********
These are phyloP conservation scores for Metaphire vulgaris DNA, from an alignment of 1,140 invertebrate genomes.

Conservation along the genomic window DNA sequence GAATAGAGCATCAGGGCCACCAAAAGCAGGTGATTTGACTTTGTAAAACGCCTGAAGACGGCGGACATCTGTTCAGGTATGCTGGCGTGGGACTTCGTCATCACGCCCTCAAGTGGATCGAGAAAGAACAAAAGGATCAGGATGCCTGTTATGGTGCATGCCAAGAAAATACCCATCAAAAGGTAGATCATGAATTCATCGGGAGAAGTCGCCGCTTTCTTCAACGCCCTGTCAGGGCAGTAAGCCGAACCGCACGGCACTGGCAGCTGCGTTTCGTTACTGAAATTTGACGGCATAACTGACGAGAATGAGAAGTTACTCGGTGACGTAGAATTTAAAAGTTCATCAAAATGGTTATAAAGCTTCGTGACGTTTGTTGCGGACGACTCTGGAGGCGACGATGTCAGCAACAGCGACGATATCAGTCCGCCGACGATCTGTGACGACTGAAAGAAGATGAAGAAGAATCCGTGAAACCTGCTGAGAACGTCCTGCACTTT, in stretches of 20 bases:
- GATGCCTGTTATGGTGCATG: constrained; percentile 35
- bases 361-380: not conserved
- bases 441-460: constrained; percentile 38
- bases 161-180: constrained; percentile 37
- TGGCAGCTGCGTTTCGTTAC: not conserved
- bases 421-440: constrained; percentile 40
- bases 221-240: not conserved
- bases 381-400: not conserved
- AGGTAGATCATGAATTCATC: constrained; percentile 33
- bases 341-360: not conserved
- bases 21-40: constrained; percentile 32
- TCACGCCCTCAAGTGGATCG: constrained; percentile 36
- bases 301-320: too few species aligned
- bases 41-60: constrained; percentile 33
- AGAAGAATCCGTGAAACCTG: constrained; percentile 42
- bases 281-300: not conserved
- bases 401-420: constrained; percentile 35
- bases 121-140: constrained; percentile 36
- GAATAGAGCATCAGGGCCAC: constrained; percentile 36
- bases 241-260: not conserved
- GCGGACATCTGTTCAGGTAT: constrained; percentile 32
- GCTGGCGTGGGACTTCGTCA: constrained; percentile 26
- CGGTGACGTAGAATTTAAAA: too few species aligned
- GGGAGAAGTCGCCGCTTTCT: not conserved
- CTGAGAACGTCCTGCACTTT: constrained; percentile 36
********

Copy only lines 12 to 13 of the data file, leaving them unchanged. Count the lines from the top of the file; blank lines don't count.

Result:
- bases 341-360: not conserved
- bases 21-40: constrained; percentile 32